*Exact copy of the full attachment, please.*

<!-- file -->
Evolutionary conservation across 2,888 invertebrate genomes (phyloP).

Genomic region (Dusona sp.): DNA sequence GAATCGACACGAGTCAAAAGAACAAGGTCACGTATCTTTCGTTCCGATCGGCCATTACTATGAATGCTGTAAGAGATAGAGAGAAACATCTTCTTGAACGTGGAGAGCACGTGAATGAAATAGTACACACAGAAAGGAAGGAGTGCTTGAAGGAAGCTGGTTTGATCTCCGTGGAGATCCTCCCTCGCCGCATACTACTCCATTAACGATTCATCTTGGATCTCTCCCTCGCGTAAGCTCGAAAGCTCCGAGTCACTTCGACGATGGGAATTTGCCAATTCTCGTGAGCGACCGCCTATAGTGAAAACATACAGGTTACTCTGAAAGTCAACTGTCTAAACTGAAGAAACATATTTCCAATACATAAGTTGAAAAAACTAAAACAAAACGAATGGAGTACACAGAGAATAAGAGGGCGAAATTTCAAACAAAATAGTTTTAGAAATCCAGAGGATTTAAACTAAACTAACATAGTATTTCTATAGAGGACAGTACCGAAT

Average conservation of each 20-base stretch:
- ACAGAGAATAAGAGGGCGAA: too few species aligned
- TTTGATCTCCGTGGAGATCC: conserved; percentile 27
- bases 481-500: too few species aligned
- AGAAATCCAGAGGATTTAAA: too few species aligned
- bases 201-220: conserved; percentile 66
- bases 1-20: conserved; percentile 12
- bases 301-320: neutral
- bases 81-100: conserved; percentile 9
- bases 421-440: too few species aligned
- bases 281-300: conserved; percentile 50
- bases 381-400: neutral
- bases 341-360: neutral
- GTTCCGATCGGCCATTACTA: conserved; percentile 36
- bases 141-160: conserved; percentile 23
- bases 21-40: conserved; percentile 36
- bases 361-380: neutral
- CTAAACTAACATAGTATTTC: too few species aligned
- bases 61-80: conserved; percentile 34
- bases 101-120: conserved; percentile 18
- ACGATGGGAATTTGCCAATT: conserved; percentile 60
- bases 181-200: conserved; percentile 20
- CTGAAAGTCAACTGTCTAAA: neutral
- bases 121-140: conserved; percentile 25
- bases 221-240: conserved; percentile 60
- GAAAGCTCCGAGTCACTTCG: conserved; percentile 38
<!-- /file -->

Evolutionary conservation across 2,888 invertebrate genomes (phyloP).

Genomic region (Dusona sp.): DNA sequence GAATCGACACGAGTCAAAAGAACAAGGTCACGTATCTTTCGTTCCGATCGGCCATTACTATGAATGCTGTAAGAGATAGAGAGAAACATCTTCTTGAACGTGGAGAGCACGTGAATGAAATAGTACACACAGAAAGGAAGGAGTGCTTGAAGGAAGCTGGTTTGATCTCCGTGGAGATCCTCCCTCGCCGCATACTACTCCATTAACGATTCATCTTGGATCTCTCCCTCGCGTAAGCTCGAAAGCTCCGAGTCACTTCGACGATGGGAATTTGCCAATTCTCGTGAGCGACCGCCTATAGTGAAAACATACAGGTTACTCTGAAAGTCAACTGTCTAAACTGAAGAAACATATTTCCAATACATAAGTTGAAAAAACTAAAACAAAACGAATGGAGTACACAGAGAATAAGAGGGCGAAATTTCAAACAAAATAGTTTTAGAAATCCAGAGGATTTAAACTAAACTAACATAGTATTTCTATAGAGGACAGTACCGAAT

Average conservation of each 20-base stretch:
- ACAGAGAATAAGAGGGCGAA: too few species aligned
- TTTGATCTCCGTGGAGATCC: conserved; percentile 27
- bases 481-500: too few species aligned
- AGAAATCCAGAGGATTTAAA: too few species aligned
- bases 201-220: conserved; percentile 66
- bases 1-20: conserved; percentile 12
- bases 301-320: neutral
- bases 81-100: conserved; percentile 9
- bases 421-440: too few species aligned
- bases 281-300: conserved; percentile 50
- bases 381-400: neutral
- bases 341-360: neutral
- GTTCCGATCGGCCATTACTA: conserved; percentile 36
- bases 141-160: conserved; percentile 23
- bases 21-40: conserved; percentile 36
- bases 361-380: neutral
- CTAAACTAACATAGTATTTC: too few species aligned
- bases 61-80: conserved; percentile 34
- bases 101-120: conserved; percentile 18
- ACGATGGGAATTTGCCAATT: conserved; percentile 60
- bases 181-200: conserved; percentile 20
- CTGAAAGTCAACTGTCTAAA: neutral
- bases 121-140: conserved; percentile 25
- bases 221-240: conserved; percentile 60
- GAAAGCTCCGAGTCACTTCG: conserved; percentile 38